• This page, In the Matter of Frederick Foresteire, Docket No. 444, is   offered by
  • State Ethics Commission

Decision  In the Matter of Frederick Foresteire, Docket No. 444

Date: 07/07/1992
Organization: State Ethics Commission
Docket Number: 444

Table of Contents

Disposition Agreement

This Disposition Agreement (Agreement) is entered into between the State Ethics Commission (Commission) and Frederick Foresteire (Mr. Foresteire) pursuant to s.5 of the Commission's Enforcement Procedure. This Agreement constitutes a consented to final Commission order enforceable in the Superior Court pursuant to G.L. c. 268B, s.4(j). 

On July 11, 1991, the Commission initiated a preliminary inquiry into possible violations of the conflict of interest law, G.L. c. 268A, involving Mr. Foresteire, the Everett School Superintendent. The Commission concluded that inquiry and, on March 12, 1992, found reasonable cause to believe that Mr. Foresteire violated G.L. c. 268A, s.s.23(b)(2) and 23(b)(3). 

The Commission and Mr. Foresteire now agree to the following findings of fact and conclusions of law: 

  1. At all times relevant to this matter, Mr. Foresteire was the Superintendent of the Everett Schools, and as such, a municipal employee as defined in G.L. c. 268A, s.1(g). As superintendent, Mr. Foresteire was directly accountable to the Everett School Committee (School Committee). The superintendent's duties include directing and supervising the entire school system (teachers, maintenance, and support staff) and working on the school department budget. Additionally, the superintendent, as the secretary of the School Committee, makes recommendations but has no vote on the School Committee. 
  2. At all times relevant to this matter, John Shay (Shay) was a School Committee member. As a School Committee member, Shay's responsibilities include determining Everett School Department (School Department) policy, discussing and voting on budgetary matters and annually voting on various personnel matters. 
  3. In April 1990, Shay was in the process of moving into a new apartment. On April 4, 1990, Shay telephoned Mr. Foresteire to discuss School Committee matters. During that conversation, Shay told Mr. Foresteire that he was having trouble with the workers he had hired to paint his new apartment and that he feared the apartment would not be ready for the upcoming weekend move. 
  4. The next day, Mr. Foresteire approached a School Department painter (painter) who was working in the school administration building and asked him to take a look at Mr. Shay's apartment and provide advice as to what could be done to finish on time. 
  5. Later that day, Mr. Foresteire and the painter travelled to and examined Mr. Shay's apartment. The painter told Mr. Foresteire that a significant amount of work needed to be done prior to the weekend move. The painter agreed to assist in the apartment painting and requested a personal day, which Mr. Foresteire granted.[1]
  6. Over the next three days, the painter worked over 22.5 hours and expended approximately $300 in labor and supplies.[2] Prior to painting Shay's apartment, the painter had never personally met Mr. Shay, although he knew he was a School Committee member.
  7. Shay encountered the painter working in his apartment on two or three occasions. Shay became aware through these encounters that the painter was a School Department employee. Shay never offered to and ultimately never did compensate the painter.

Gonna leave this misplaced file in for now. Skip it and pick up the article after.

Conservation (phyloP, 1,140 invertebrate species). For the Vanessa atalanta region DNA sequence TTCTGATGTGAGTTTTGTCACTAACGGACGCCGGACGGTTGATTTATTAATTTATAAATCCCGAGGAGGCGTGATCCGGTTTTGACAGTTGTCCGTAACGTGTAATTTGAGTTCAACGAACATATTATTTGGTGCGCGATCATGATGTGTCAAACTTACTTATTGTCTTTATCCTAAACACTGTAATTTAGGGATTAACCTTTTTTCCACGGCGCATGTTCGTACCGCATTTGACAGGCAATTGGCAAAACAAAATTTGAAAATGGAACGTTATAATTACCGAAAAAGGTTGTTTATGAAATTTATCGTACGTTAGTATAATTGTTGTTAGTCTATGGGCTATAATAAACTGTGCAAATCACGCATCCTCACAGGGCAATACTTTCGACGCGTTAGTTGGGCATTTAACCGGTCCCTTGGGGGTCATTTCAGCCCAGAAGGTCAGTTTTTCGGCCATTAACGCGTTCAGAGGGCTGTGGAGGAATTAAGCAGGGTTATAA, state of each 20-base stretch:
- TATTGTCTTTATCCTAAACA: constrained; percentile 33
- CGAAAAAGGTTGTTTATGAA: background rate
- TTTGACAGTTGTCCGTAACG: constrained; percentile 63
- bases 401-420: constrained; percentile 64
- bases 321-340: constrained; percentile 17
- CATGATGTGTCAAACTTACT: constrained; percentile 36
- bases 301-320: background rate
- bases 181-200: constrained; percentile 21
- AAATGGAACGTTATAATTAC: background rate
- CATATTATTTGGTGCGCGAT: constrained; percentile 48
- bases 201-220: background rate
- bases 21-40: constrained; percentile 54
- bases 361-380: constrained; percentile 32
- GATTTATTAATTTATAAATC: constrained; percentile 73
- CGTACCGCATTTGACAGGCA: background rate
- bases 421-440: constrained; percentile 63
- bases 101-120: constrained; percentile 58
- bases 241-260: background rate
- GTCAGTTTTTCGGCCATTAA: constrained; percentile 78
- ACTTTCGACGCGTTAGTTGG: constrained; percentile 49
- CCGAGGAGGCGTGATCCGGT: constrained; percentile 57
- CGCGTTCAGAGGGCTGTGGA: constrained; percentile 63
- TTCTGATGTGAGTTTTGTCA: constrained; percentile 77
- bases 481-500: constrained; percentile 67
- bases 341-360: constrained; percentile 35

8. On April 9, 1990, Mr. Foresteire approached the painter at the school and inquired as to whether he was compensated for his services. The painter informed Mr. Foresteire that he had not been compensated for his services. 
  9. Section 23(b)(3) prohibits a municipal employee from acting in a manner which would cause a reasonable person, having knowledge of the relevant circumstances, to conclude that any person can improperly influence or unduly enjoy his favor in the performance of his official duties. 
  10. By soliciting the School Department painter's services for Shay, Mr. Foresteire acted in a manner which would cause a reasonable person, having knowledge of the relevant circumstances, to conclude that either Shay[3] or the painter could improperly influence or unduly enjoy his favor in the performance of his official duties. Therefore, Mr. Foresteire violated G.L. c. 268A, s.23(b)(3). 

Based on the foregoing facts, the Commission has determined that the public interest would be served by the disposition of this matter without further enforcement proceedings on the basis of the following terms and conditions agreed to by Mr. Foresteire:

  1. that he pay to the Commission the amount of two hundred and fifty ($250.00) as a civil fine for violating G.L. c. 268A, 23(b)(3); 
  2. that he will act in conformance with the requirements of G.L. c. 268A in his future conduct as a municipal employee; and 
  3. that he waive all rights to contest the findings of fact, conclusions of law and terms and conditions contained in this agreement in this or any related administrative or judicial proceeding to which the Commission is or may be a party.

Date Issued: July 7, 1992   

[1] A School Department employee is allocated two personal days a year. 

[2] The painter worked in Mr. Shay's apartment on Thursday, April 5 from 4:00 p.m. to 10:30 p.m.; on Friday, April 6 from 7:30 a.m. until 3:30 p.m. (personal day); and on Saturday, April 7 from 8:00 a.m. to 4:00 p.m. for a total of approximately 22.5 hours. The estimated value of the labor is $225 and the painter's own supplies is $24. 

[3] Shay's receipt of the free paint job also raises conflict of interest issues for Shay. In re Shay, 1992 SEC 589 (school committee member fined $750 for violating s.3 by receiving gratuitous paint job from subordinate school department employee).

Help Us Improve Mass.gov  with your feedback

Please do not include personal or contact information.